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Saga - OT In Memoriam (Han, Lando, Mas Amedda) | Feb 2018 Word Race Mini-Game | One-shot, complete

Discussion in 'Fan Fiction- Before, Saga, and Beyond' started by Chyntuck, Feb 7, 2018.

  1. Chyntuck

    Chyntuck Force Ghost star 5

    Registered:
    Jul 11, 2014
    Title: In Memoriam
    Timeframe: 4 ABY, a few days after the Battle of Endor
    Continuity: New Canon
    Length: One-shot
    Genre: Drama with a bit of humour
    Characters: Mas Amedda, Lando Calrissian, Han Solo
    Notes: Written for the February 2018 Word Race 1st mini-game, which entailed including as many as possible of the words listed
    here in a single story or chapter. This story includes all 199 words (bolded in the text).

    In Memoriam

    Mas Amedda was devastated. The Grand Vizier’s devotion to the New Order bordered on fanaticism and the death of Emperor Palpatine had dealt him a debilitating blow.

    The Chagrian liked to think of himself as one of the artisans of the Naboo senator’s ascendancy to power. He had dedicated endless hours to ensure that Palpatine rose to the rank of chancellor even when he was still Finis Valorum’s deputy. Once Palpatine had succeeded in his bid for election to the highest office in the Republic and proclaimed himself emperor, Amedda had only ever been second to him in the political hierarchy. But now, he suddenly found himself having to fill his friend’s extremely large shoes, and he felt so utterly listless that he didn’t even experience ambivalence at this sudden promotion. Deep down, he knew that he wasn’t really up to the task. He had always worked behind the scenes as the Emperor’s éminence grise, and he feared that the Empire would collapse with him at the helm. In the days that followed the battle of Endor, he hid his dejection and anxiety behind a façade of aloof haughtiness as he tried to focus on running the day-to-day affairs of the government.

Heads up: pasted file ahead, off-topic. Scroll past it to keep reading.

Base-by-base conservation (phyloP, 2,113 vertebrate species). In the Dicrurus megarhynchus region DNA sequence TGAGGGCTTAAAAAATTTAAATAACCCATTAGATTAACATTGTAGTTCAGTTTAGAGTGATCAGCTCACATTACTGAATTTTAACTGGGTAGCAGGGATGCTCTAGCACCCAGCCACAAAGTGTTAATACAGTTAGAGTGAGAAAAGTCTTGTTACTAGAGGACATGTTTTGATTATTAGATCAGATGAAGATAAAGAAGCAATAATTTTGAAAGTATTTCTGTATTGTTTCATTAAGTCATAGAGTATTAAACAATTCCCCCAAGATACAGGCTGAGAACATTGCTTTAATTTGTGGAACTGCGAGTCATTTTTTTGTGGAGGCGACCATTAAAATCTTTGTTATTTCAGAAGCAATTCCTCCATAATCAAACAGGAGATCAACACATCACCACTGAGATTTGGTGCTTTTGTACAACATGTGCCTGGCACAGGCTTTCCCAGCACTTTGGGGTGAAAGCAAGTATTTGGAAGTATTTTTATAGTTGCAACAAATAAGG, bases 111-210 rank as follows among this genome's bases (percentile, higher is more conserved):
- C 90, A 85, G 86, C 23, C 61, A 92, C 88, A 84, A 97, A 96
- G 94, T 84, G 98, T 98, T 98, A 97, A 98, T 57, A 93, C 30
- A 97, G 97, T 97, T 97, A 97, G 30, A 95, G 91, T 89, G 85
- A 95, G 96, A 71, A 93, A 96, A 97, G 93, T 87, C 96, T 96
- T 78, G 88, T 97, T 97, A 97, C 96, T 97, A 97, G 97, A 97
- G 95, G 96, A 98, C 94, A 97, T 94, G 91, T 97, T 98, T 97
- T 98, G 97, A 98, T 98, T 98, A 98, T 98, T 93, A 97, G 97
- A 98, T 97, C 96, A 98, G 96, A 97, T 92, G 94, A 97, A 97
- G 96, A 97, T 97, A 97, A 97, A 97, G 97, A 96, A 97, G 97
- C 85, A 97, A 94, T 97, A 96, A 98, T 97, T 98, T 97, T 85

It was an unexpected news item on the HoloNet that caused him to shake off his apathy. He had been disinclined to announce the Emperor’s passing to the galaxy at large for fear that the people’s anxiety at the prospect of unrest and penuries would spiral into panic, but one of his political opponents had apparently decided to force his hand. The media now claimed that he would be addressing the citizenry of the Empire on that very same evening at twenty hundred hours Galactic Standard Time. He stared at the holoscreen in disbelief for a moment, then pondered his options.

    Cancelling the appearance that had been scheduled for him was a possibility, but it would cause the rumour mill to run amok on every level of the Imperial administration, and he was already spending his governing council meetings trying to alleviate the concerns of his colleagues at this awkward situation. Making a speech without mentioning Palpatine’s death was hardly better, and the news was bound to leak to the population at large at one point or another. No, as much as he disliked the idea, he would have to go ahead with a formal announcement.